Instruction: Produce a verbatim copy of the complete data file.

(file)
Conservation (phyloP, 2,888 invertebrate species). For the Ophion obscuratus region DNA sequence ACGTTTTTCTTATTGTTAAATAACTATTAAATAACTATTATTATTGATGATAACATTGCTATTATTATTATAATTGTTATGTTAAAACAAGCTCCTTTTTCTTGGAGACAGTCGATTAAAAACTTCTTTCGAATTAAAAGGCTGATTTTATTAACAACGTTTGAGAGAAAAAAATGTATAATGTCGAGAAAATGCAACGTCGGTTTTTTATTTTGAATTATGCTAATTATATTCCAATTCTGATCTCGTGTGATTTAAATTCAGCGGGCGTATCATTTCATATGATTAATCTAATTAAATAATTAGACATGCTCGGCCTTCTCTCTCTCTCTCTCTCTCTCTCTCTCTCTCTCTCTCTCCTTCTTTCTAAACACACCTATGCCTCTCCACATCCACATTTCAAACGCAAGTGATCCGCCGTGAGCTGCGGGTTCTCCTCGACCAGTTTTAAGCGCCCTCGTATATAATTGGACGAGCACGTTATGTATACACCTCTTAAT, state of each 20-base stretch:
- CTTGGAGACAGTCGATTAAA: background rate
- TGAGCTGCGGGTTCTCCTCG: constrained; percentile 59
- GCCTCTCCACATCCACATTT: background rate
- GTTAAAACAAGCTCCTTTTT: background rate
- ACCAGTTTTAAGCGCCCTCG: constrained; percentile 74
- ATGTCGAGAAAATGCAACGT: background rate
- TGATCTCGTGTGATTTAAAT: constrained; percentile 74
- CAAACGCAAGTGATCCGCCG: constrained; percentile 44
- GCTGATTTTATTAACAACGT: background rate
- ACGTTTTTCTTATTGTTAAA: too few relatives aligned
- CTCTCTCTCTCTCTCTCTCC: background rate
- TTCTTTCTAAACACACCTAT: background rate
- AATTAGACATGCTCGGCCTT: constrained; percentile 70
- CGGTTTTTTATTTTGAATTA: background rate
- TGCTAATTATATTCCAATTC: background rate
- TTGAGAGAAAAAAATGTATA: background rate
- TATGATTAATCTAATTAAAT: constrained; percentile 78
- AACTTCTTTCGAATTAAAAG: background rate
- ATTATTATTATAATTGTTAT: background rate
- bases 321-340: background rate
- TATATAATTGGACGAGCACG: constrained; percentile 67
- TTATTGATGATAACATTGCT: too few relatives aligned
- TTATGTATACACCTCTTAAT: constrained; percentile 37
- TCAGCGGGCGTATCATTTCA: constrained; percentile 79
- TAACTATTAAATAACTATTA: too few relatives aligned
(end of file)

Conservation (phyloP, 2,888 invertebrate species). For the Ophion obscuratus region DNA sequence ACGTTTTTCTTATTGTTAAATAACTATTAAATAACTATTATTATTGATGATAACATTGCTATTATTATTATAATTGTTATGTTAAAACAAGCTCCTTTTTCTTGGAGACAGTCGATTAAAAACTTCTTTCGAATTAAAAGGCTGATTTTATTAACAACGTTTGAGAGAAAAAAATGTATAATGTCGAGAAAATGCAACGTCGGTTTTTTATTTTGAATTATGCTAATTATATTCCAATTCTGATCTCGTGTGATTTAAATTCAGCGGGCGTATCATTTCATATGATTAATCTAATTAAATAATTAGACATGCTCGGCCTTCTCTCTCTCTCTCTCTCTCTCTCTCTCTCTCTCTCTCTCCTTCTTTCTAAACACACCTATGCCTCTCCACATCCACATTTCAAACGCAAGTGATCCGCCGTGAGCTGCGGGTTCTCCTCGACCAGTTTTAAGCGCCCTCGTATATAATTGGACGAGCACGTTATGTATACACCTCTTAAT, state of each 20-base stretch:
- CTTGGAGACAGTCGATTAAA: background rate
- TGAGCTGCGGGTTCTCCTCG: constrained; percentile 59
- GCCTCTCCACATCCACATTT: background rate
- GTTAAAACAAGCTCCTTTTT: background rate
- ACCAGTTTTAAGCGCCCTCG: constrained; percentile 74
- ATGTCGAGAAAATGCAACGT: background rate
- TGATCTCGTGTGATTTAAAT: constrained; percentile 74
- CAAACGCAAGTGATCCGCCG: constrained; percentile 44
- GCTGATTTTATTAACAACGT: background rate
- ACGTTTTTCTTATTGTTAAA: too few relatives aligned
- CTCTCTCTCTCTCTCTCTCC: background rate
- TTCTTTCTAAACACACCTAT: background rate
- AATTAGACATGCTCGGCCTT: constrained; percentile 70
- CGGTTTTTTATTTTGAATTA: background rate
- TGCTAATTATATTCCAATTC: background rate
- TTGAGAGAAAAAAATGTATA: background rate
- TATGATTAATCTAATTAAAT: constrained; percentile 78
- AACTTCTTTCGAATTAAAAG: background rate
- ATTATTATTATAATTGTTAT: background rate
- bases 321-340: background rate
- TATATAATTGGACGAGCACG: constrained; percentile 67
- TTATTGATGATAACATTGCT: too few relatives aligned
- TTATGTATACACCTCTTAAT: constrained; percentile 37
- TCAGCGGGCGTATCATTTCA: constrained; percentile 79
- TAACTATTAAATAACTATTA: too few relatives aligned